All this, too, was effected by a handful of men, exposed in open encampments to the rigors of a Canadian winter. If in truth they were boasters, it must be allowed their deeds were equal to their words.

The Americans were in no condition to withstand Carleton's unlooked-for attack. They had no intrenchments, and could not muster three hundred men at any point. A precipitate retreat was the consequence, in which baggage, artillery, everything was abandoned. Even the sick were left behind; many of whom crawled away from the camp hospitals and took refuge in the woods, or among the Canadian peasantry.

General Carleton did not think it prudent to engage in

*Carleton to Lord George Germaine, May 14.

a pursuit with his newly landed troops. He treated the prisoners with great humanity, and caused the sick to be sought out in their hiding-places, and brought to the general hospitals; with assurances that, when healed, they should have liberty to return to their homes.

General Thomas came to a halt at Point Deschambault, about sixty miles above Quebec, and called a council of war to consider what was to be done. The enemy's ships were hastening up the St. Lawrence; some were already but two or three leagues distant. The camp was without cannon; powder, forwarded by General Schuyler, had fallen into the enemy's hands; there were not provisions enough to subsist the army for more than two or three days; the men-of-war, too, might run up the river, intercept all their resources, and reduce them to the same extremity they had experienced before Quebec. It was resolved, therefore, to ascend the river still further.

General Thomas, however, determined to send forward the invalids, but to remain at Point Deschambault, with about five hundred men, until he should receive orders from Montreal, and learn whether such supplies could be forwarded immediately as would enable him to defend his position.*

The dispatches of General Thomas, setting forth the disastrous state of affairs, had a disheartening effect on Schuyler, who feared the army would be obliged to abandon Canada. Washington, on the contrary, spoke cheeringly on the subject. "We must not despair. A manly and spirited opposition only can insure success, and prevent the enemy from improving the advantage they have obtained." t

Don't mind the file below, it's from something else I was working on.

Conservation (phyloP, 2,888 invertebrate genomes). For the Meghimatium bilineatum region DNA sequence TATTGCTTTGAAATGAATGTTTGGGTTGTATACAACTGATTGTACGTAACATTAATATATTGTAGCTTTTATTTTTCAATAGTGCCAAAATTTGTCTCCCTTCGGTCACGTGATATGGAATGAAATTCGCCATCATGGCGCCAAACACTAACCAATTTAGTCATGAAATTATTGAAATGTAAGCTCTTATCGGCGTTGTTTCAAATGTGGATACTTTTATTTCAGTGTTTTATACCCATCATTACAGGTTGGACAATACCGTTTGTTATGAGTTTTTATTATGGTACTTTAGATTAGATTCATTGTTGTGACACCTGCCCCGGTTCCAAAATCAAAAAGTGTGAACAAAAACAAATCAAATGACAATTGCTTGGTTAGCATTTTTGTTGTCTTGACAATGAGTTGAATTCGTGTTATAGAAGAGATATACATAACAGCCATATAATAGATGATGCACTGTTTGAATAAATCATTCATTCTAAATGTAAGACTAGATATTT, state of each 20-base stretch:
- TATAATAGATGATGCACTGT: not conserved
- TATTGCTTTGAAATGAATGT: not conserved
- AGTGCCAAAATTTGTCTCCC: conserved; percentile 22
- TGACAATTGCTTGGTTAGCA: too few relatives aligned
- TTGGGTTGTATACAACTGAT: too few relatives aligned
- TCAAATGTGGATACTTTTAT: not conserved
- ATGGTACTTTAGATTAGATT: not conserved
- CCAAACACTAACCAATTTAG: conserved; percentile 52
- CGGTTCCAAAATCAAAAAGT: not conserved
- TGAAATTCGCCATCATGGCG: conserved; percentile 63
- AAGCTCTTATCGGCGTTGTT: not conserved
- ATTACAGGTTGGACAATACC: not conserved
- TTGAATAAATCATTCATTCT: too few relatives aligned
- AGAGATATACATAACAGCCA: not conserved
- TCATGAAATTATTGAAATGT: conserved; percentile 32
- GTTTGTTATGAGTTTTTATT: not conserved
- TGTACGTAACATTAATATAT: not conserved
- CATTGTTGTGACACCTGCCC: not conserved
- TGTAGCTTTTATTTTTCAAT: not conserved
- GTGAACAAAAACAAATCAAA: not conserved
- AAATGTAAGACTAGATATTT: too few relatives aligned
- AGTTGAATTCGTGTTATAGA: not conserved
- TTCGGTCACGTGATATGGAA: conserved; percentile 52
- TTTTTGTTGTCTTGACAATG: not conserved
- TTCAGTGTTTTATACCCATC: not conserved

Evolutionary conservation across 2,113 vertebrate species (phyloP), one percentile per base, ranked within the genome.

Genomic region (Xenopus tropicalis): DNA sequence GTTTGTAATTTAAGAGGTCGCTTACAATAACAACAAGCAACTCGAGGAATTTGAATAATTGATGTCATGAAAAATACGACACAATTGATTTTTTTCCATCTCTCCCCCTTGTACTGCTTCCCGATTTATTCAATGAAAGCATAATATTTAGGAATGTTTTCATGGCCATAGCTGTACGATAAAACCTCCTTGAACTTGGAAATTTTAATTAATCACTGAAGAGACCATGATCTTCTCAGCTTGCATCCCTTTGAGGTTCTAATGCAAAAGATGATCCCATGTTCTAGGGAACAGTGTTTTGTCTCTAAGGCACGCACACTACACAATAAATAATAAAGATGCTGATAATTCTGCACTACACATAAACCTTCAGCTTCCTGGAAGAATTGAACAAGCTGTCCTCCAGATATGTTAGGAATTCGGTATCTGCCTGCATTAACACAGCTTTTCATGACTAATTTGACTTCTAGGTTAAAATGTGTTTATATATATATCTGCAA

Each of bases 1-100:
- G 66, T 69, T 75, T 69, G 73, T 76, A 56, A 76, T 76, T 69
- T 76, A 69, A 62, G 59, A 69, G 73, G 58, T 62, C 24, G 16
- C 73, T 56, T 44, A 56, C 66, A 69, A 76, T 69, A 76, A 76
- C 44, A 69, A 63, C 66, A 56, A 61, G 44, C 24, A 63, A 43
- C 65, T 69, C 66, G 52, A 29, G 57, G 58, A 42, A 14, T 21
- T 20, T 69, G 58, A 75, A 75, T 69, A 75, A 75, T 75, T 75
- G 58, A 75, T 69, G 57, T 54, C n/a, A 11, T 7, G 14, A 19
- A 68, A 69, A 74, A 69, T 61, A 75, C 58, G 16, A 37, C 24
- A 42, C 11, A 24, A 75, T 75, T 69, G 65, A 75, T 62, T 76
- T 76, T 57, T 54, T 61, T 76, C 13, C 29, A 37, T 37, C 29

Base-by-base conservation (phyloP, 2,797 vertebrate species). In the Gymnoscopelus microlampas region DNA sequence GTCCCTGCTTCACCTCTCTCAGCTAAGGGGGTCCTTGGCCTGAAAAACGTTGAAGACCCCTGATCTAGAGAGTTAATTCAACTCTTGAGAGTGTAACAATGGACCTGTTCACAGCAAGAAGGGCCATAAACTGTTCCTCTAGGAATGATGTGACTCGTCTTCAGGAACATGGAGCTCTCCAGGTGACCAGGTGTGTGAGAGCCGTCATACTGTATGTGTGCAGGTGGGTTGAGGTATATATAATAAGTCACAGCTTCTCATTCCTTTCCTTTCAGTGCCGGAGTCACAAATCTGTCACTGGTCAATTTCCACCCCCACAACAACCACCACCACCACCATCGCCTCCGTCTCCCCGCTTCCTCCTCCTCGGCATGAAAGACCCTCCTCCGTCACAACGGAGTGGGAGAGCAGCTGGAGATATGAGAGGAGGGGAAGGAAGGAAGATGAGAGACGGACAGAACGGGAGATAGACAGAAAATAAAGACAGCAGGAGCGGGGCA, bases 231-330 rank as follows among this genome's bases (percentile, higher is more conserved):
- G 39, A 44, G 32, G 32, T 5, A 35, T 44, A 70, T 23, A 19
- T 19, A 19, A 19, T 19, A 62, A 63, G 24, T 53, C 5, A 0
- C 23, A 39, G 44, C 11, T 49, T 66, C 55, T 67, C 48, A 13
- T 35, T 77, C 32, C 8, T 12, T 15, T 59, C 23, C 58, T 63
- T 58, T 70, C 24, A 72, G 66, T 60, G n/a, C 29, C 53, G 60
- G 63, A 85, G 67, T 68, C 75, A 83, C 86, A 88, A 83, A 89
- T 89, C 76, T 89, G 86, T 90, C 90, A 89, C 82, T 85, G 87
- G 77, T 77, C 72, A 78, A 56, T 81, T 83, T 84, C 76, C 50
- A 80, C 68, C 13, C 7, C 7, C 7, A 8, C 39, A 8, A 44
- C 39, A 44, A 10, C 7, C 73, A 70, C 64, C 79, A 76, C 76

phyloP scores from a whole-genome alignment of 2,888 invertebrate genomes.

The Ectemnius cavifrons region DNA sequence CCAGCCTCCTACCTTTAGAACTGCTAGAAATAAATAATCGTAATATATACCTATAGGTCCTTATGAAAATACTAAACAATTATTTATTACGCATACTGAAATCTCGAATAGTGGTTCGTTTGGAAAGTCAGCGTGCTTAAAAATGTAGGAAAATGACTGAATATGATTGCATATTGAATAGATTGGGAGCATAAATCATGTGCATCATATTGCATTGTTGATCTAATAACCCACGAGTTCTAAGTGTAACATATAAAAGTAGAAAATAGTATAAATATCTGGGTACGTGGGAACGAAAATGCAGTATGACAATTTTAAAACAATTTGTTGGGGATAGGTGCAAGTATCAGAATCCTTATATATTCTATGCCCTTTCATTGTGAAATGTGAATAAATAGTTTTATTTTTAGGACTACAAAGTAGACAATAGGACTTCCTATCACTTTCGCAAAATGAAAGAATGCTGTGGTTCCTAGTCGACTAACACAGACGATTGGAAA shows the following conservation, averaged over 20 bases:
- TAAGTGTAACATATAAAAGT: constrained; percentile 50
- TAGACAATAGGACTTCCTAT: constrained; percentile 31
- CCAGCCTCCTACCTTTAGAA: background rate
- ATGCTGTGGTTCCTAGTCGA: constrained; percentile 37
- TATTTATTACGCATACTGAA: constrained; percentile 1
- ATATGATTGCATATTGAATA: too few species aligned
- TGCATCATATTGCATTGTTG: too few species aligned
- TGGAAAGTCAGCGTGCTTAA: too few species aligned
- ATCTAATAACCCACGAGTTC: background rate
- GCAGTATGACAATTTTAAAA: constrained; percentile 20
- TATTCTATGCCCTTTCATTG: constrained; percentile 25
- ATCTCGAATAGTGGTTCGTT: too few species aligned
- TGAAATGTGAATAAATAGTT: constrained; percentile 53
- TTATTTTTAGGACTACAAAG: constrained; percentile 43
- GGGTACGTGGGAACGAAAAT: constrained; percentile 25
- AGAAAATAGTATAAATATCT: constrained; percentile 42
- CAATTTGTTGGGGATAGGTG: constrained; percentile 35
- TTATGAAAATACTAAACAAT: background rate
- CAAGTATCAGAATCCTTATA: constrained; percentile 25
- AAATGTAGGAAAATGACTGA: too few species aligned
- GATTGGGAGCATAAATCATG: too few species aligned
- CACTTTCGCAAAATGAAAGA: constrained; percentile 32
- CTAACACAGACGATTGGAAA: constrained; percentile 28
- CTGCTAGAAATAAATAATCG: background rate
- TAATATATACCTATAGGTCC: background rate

* General Thomas to Washington, May 8.
† Washington to Schuyler, May 17.

He regretted that the troops had not been able to make a stand at Point Deschambault, but hoped they would maintain a post as far down the river as possible. The lower it was the more important would be the advantages resulting from it, as all the country above would be favorable, and furnish assistance and support, while all below would necessarily be in the power of the enemy.

The tidings of the reverses in Canada and the retreat of the American army had spread consternation throughout the New Hampshire Grants and the New England frontiers, which would now be laid open to invasion. Committees of towns and districts assembled in various places to consult on the alarming state of affairs. In a time of adversity it relieves the public mind to have some individual on whom to charge its disasters. General Schuyler, at present, was to be the victim. We have already noticed the prejudice and ill will, on the part of the New England people, which had harassed him throughout the campaign, and nearly driven him from the service. His enemies now stigmatized him as the cause of the late reverses. He had neglected, they said, to forward re-enforcements and supplies to the army in Canada. His magnanimity in suffering Sir John Johnson to go at large while in his power was again misconstrued into a crime: he had thus enabled that dangerous man to renew his hostilities. Finally, it was insinuated that he was untrue to his country, if not positively leagued with her enemies.

These imputations were not generally advanced; and, when advanced, were not generally countenanced; but a committee of King's County appears to have given them credence, addressing a letter to the commander-in-chief on the subject, accompanied by documents.

Washington, to whom Schuyler's heart had been laid